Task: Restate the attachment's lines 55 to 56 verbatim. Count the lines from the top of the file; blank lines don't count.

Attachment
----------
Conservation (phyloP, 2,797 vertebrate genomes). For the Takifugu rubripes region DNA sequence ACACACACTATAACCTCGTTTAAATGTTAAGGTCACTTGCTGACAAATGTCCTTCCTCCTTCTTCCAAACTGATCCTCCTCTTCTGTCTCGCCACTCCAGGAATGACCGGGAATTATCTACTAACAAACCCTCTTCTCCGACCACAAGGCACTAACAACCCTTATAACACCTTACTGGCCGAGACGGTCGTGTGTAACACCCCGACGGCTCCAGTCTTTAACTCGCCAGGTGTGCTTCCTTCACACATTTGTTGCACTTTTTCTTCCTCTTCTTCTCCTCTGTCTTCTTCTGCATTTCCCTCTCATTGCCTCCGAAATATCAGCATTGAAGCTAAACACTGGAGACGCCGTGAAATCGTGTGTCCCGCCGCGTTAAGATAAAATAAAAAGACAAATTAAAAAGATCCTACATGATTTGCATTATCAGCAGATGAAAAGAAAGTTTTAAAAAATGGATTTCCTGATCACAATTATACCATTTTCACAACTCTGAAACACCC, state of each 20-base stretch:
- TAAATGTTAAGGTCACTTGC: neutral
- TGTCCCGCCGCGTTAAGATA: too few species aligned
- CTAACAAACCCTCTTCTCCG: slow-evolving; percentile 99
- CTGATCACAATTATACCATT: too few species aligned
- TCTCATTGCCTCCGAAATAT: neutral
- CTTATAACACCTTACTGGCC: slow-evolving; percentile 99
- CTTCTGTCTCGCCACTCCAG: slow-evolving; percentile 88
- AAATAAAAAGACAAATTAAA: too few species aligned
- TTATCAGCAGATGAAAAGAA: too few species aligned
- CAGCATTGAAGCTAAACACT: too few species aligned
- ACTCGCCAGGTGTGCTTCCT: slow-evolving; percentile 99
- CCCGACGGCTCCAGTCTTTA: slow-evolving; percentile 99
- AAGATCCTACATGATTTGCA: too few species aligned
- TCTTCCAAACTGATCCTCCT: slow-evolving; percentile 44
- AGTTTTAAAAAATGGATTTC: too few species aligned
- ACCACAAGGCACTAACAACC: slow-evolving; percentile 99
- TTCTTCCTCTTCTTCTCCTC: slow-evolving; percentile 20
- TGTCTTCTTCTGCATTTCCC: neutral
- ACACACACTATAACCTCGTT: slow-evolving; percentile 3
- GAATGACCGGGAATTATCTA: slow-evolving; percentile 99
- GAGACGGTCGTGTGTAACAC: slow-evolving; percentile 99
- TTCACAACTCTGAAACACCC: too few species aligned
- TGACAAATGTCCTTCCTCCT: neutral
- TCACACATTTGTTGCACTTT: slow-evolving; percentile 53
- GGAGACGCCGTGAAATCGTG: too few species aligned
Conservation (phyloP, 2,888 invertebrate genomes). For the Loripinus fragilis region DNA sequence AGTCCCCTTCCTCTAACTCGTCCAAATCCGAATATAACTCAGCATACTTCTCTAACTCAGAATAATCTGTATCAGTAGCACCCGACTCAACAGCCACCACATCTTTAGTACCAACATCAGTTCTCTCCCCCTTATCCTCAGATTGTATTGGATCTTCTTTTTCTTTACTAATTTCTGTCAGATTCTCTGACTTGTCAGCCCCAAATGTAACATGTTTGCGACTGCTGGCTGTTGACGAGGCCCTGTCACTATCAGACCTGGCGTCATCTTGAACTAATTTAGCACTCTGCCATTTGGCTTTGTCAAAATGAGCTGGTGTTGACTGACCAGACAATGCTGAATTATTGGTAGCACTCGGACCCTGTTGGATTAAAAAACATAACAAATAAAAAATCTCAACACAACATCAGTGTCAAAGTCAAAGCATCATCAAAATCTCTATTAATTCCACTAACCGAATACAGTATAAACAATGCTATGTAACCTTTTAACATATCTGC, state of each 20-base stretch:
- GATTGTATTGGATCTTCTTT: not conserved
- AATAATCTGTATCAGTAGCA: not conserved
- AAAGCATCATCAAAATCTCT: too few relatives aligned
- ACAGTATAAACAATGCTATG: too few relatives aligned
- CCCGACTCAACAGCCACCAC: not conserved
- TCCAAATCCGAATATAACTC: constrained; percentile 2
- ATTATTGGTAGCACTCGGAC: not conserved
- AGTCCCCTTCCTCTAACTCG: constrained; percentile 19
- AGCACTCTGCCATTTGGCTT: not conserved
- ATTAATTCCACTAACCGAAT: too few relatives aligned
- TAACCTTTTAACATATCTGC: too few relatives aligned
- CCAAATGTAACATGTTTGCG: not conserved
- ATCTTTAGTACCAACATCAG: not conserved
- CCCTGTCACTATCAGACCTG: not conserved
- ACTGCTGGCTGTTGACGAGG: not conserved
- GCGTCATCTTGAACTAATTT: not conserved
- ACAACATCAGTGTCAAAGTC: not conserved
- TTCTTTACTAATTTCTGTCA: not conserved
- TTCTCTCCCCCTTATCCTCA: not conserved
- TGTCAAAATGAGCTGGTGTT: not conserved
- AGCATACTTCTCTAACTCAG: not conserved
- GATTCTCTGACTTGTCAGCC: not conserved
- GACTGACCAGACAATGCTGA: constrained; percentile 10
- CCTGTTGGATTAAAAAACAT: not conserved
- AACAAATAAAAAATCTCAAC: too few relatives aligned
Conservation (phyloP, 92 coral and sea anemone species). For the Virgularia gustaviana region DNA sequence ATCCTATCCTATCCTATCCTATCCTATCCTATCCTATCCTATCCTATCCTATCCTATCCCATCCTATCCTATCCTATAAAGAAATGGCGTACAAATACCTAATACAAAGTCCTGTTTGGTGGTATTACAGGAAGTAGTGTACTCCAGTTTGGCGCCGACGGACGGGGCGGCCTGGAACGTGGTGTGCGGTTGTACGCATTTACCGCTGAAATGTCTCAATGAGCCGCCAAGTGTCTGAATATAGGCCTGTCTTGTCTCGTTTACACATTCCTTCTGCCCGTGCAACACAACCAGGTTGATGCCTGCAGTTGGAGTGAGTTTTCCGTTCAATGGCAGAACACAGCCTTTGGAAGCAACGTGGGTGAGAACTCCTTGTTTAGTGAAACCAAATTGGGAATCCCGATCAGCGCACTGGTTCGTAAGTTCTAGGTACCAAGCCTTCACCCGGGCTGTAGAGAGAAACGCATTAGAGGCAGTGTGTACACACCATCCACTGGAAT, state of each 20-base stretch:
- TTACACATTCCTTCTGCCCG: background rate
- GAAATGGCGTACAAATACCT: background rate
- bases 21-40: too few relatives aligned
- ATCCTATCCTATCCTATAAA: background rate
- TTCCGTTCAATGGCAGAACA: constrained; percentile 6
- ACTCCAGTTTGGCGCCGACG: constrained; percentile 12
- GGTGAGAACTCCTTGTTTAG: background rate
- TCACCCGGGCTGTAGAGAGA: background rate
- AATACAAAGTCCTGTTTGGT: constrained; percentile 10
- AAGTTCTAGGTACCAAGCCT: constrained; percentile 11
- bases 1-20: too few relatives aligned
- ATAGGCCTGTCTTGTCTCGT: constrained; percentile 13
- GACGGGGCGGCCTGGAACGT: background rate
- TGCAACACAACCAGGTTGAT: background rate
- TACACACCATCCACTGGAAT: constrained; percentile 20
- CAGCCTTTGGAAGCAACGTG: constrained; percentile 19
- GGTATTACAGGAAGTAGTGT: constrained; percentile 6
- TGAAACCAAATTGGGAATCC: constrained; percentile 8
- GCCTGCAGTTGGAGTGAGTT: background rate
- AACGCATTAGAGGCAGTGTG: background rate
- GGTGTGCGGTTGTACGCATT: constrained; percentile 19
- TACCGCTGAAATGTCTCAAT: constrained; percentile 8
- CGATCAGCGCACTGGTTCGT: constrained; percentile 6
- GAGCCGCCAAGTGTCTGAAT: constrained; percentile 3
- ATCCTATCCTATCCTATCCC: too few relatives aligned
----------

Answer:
- GAAATGGCGTACAAATACCT: background rate
- bases 21-40: too few relatives aligned